Crying is an acceptable way to manage emotional stressBMJ 2019; 365 doi: https://doi.org/10.1136/bmj.l1642 (Published 12 April 2019) Cite this as: BMJ 2019;365:l1642
Should doctors be able to cry at work?1 The answer is entirely contextual. There is an absolute difference between crying during an emotionally challenging conversation with the family of a dying patient and crying in private because of excessive workloads and pressure. Regardless, doctors are human beings. Professionalism is the bread and butter of medicine, but doctor-patient relationships are formed through shared humanity.
Studies have shown that displays of emotional intelligence improve the doctor-patient relationship,2 and surely the ability to know when it is appropriate to shed a tear in the workplace in a sign of emotional intelligence? If we work on the premise that doctors should be suppressing emotion around their patients, the “doctoring” might as well be done by robots.
The emotional pressure on junior doctors is so far beyond that of people at similar stages in other careers. Very few other careers expose young adults, new to their profession, to situations where emotions are as heightened as they are with, for example, a family at the bedside of a patient dying of cancer. To cry—whether with the family or later in privacy—is an appropriate response to this experience and an acceptable way to manage negative feelings. If handled poorly, negative emotions such as anger and distress can negatively affect clinical decision making and patient satisfaction,3 so suppressing such feelings rather than finding an outlet for them could adversely affect patient care.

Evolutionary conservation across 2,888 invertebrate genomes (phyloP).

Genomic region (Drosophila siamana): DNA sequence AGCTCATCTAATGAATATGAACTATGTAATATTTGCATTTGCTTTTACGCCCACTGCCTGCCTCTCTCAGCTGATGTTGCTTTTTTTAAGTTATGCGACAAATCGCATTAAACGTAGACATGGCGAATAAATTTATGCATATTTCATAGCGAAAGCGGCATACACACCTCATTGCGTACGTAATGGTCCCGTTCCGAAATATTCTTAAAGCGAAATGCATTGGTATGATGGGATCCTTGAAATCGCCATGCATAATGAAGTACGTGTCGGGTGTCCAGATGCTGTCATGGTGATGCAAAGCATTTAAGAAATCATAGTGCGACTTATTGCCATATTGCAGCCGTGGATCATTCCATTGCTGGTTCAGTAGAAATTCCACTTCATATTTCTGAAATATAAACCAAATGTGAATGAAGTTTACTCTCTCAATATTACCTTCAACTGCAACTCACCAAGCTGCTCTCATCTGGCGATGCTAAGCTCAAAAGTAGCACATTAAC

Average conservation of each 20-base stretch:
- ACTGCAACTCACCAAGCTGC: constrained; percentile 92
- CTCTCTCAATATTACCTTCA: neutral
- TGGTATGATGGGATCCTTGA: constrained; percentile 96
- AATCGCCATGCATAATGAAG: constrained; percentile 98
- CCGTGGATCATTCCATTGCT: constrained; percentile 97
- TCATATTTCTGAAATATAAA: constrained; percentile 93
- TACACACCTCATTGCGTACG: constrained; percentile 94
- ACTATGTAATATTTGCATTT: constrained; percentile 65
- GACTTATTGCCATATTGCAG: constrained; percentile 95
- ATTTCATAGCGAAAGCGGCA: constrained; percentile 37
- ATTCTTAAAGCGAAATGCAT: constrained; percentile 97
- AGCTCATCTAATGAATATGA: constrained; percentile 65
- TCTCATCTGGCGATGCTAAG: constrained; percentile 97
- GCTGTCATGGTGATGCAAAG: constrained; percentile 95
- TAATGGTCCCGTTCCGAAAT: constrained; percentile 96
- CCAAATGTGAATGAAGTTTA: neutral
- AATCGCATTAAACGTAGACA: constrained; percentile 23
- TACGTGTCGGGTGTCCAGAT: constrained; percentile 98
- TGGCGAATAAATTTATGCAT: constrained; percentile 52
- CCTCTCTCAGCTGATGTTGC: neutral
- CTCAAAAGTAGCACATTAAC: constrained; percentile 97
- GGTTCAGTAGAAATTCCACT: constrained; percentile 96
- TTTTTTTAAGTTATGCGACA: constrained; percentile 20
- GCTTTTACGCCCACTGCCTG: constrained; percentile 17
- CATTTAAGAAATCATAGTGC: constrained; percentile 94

Multiple studies have shown comparatively high proportions of mental health problems in the medical community.4 Depressive symptoms have been linked with a greater chance of burnout.5 If we stop our doctors from being able to cry, a natural release of emotional stress, are we pushing them towards dropping out and leaving medicine all together?
Competing interests: None declared.